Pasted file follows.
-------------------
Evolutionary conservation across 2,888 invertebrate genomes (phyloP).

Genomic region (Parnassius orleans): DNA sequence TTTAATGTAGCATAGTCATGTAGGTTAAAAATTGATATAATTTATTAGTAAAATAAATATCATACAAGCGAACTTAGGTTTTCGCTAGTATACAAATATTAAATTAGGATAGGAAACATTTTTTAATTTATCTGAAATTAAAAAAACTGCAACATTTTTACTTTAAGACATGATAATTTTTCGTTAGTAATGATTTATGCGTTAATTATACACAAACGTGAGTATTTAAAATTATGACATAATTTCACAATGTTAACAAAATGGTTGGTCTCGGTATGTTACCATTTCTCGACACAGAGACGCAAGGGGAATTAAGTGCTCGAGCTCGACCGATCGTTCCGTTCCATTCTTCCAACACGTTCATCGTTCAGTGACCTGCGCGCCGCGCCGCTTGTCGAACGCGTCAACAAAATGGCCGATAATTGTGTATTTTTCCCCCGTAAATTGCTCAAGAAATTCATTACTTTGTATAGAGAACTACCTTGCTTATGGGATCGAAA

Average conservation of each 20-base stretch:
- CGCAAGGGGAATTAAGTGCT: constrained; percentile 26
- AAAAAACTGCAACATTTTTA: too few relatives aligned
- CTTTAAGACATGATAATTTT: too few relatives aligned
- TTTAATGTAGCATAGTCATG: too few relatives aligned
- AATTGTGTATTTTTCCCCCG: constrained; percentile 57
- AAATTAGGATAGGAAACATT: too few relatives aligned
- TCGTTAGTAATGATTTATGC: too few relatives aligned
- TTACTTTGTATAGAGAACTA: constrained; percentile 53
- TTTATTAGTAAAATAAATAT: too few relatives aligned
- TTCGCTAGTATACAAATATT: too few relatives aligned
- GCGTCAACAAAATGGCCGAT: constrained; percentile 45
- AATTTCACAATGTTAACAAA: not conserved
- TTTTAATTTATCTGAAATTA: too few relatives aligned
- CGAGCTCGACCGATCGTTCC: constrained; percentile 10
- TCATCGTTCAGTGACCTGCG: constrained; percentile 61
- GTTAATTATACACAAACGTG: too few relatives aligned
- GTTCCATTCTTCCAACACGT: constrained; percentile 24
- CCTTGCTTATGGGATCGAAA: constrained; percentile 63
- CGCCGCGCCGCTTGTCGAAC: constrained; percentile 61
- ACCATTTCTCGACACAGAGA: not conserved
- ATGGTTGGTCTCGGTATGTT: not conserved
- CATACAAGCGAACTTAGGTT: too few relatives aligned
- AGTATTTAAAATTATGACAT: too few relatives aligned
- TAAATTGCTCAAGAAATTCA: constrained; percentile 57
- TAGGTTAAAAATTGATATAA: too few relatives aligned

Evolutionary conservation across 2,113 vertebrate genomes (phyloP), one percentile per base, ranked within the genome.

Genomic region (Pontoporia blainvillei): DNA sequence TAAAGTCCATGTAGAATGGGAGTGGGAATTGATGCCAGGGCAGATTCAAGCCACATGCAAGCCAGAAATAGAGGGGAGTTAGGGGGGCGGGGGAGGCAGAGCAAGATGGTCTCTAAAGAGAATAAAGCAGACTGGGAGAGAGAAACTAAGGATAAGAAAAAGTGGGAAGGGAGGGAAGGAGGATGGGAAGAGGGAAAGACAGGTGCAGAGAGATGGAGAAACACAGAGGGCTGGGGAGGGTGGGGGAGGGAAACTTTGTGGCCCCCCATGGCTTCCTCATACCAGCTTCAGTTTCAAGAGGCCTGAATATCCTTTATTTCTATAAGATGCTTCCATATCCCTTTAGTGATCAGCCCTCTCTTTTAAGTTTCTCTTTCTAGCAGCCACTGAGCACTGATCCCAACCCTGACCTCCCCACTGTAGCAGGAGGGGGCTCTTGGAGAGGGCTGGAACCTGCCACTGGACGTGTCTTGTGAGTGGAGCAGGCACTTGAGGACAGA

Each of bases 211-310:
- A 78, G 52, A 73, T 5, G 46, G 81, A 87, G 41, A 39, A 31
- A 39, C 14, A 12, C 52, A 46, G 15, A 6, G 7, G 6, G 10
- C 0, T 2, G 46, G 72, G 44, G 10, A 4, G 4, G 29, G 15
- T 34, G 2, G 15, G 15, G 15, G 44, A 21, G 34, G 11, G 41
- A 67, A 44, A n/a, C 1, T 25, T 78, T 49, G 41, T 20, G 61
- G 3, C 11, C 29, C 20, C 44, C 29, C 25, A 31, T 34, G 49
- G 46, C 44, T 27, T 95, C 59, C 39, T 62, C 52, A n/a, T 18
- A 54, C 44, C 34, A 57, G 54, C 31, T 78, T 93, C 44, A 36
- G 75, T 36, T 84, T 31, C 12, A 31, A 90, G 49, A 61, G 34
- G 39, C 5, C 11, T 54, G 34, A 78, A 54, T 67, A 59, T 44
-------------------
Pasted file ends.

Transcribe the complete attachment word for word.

Evolutionary conservation across 2,888 invertebrate genomes (phyloP).

Genomic region (Parnassius orleans): DNA sequence TTTAATGTAGCATAGTCATGTAGGTTAAAAATTGATATAATTTATTAGTAAAATAAATATCATACAAGCGAACTTAGGTTTTCGCTAGTATACAAATATTAAATTAGGATAGGAAACATTTTTTAATTTATCTGAAATTAAAAAAACTGCAACATTTTTACTTTAAGACATGATAATTTTTCGTTAGTAATGATTTATGCGTTAATTATACACAAACGTGAGTATTTAAAATTATGACATAATTTCACAATGTTAACAAAATGGTTGGTCTCGGTATGTTACCATTTCTCGACACAGAGACGCAAGGGGAATTAAGTGCTCGAGCTCGACCGATCGTTCCGTTCCATTCTTCCAACACGTTCATCGTTCAGTGACCTGCGCGCCGCGCCGCTTGTCGAACGCGTCAACAAAATGGCCGATAATTGTGTATTTTTCCCCCGTAAATTGCTCAAGAAATTCATTACTTTGTATAGAGAACTACCTTGCTTATGGGATCGAAA

Average conservation of each 20-base stretch:
- CGCAAGGGGAATTAAGTGCT: constrained; percentile 26
- AAAAAACTGCAACATTTTTA: too few relatives aligned
- CTTTAAGACATGATAATTTT: too few relatives aligned
- TTTAATGTAGCATAGTCATG: too few relatives aligned
- AATTGTGTATTTTTCCCCCG: constrained; percentile 57
- AAATTAGGATAGGAAACATT: too few relatives aligned
- TCGTTAGTAATGATTTATGC: too few relatives aligned
- TTACTTTGTATAGAGAACTA: constrained; percentile 53
- TTTATTAGTAAAATAAATAT: too few relatives aligned
- TTCGCTAGTATACAAATATT: too few relatives aligned
- GCGTCAACAAAATGGCCGAT: constrained; percentile 45
- AATTTCACAATGTTAACAAA: not conserved
- TTTTAATTTATCTGAAATTA: too few relatives aligned
- CGAGCTCGACCGATCGTTCC: constrained; percentile 10
- TCATCGTTCAGTGACCTGCG: constrained; percentile 61
- GTTAATTATACACAAACGTG: too few relatives aligned
- GTTCCATTCTTCCAACACGT: constrained; percentile 24
- CCTTGCTTATGGGATCGAAA: constrained; percentile 63
- CGCCGCGCCGCTTGTCGAAC: constrained; percentile 61
- ACCATTTCTCGACACAGAGA: not conserved
- ATGGTTGGTCTCGGTATGTT: not conserved
- CATACAAGCGAACTTAGGTT: too few relatives aligned
- AGTATTTAAAATTATGACAT: too few relatives aligned
- TAAATTGCTCAAGAAATTCA: constrained; percentile 57
- TAGGTTAAAAATTGATATAA: too few relatives aligned

Evolutionary conservation across 2,113 vertebrate genomes (phyloP), one percentile per base, ranked within the genome.

Genomic region (Pontoporia blainvillei): DNA sequence TAAAGTCCATGTAGAATGGGAGTGGGAATTGATGCCAGGGCAGATTCAAGCCACATGCAAGCCAGAAATAGAGGGGAGTTAGGGGGGCGGGGGAGGCAGAGCAAGATGGTCTCTAAAGAGAATAAAGCAGACTGGGAGAGAGAAACTAAGGATAAGAAAAAGTGGGAAGGGAGGGAAGGAGGATGGGAAGAGGGAAAGACAGGTGCAGAGAGATGGAGAAACACAGAGGGCTGGGGAGGGTGGGGGAGGGAAACTTTGTGGCCCCCCATGGCTTCCTCATACCAGCTTCAGTTTCAAGAGGCCTGAATATCCTTTATTTCTATAAGATGCTTCCATATCCCTTTAGTGATCAGCCCTCTCTTTTAAGTTTCTCTTTCTAGCAGCCACTGAGCACTGATCCCAACCCTGACCTCCCCACTGTAGCAGGAGGGGGCTCTTGGAGAGGGCTGGAACCTGCCACTGGACGTGTCTTGTGAGTGGAGCAGGCACTTGAGGACAGA

Each of bases 211-310:
- A 78, G 52, A 73, T 5, G 46, G 81, A 87, G 41, A 39, A 31
- A 39, C 14, A 12, C 52, A 46, G 15, A 6, G 7, G 6, G 10
- C 0, T 2, G 46, G 72, G 44, G 10, A 4, G 4, G 29, G 15
- T 34, G 2, G 15, G 15, G 15, G 44, A 21, G 34, G 11, G 41
- A 67, A 44, A n/a, C 1, T 25, T 78, T 49, G 41, T 20, G 61
- G 3, C 11, C 29, C 20, C 44, C 29, C 25, A 31, T 34, G 49
- G 46, C 44, T 27, T 95, C 59, C 39, T 62, C 52, A n/a, T 18
- A 54, C 44, C 34, A 57, G 54, C 31, T 78, T 93, C 44, A 36
- G 75, T 36, T 84, T 31, C 12, A 31, A 90, G 49, A 61, G 34
- G 39, C 5, C 11, T 54, G 34, A 78, A 54, T 67, A 59, T 44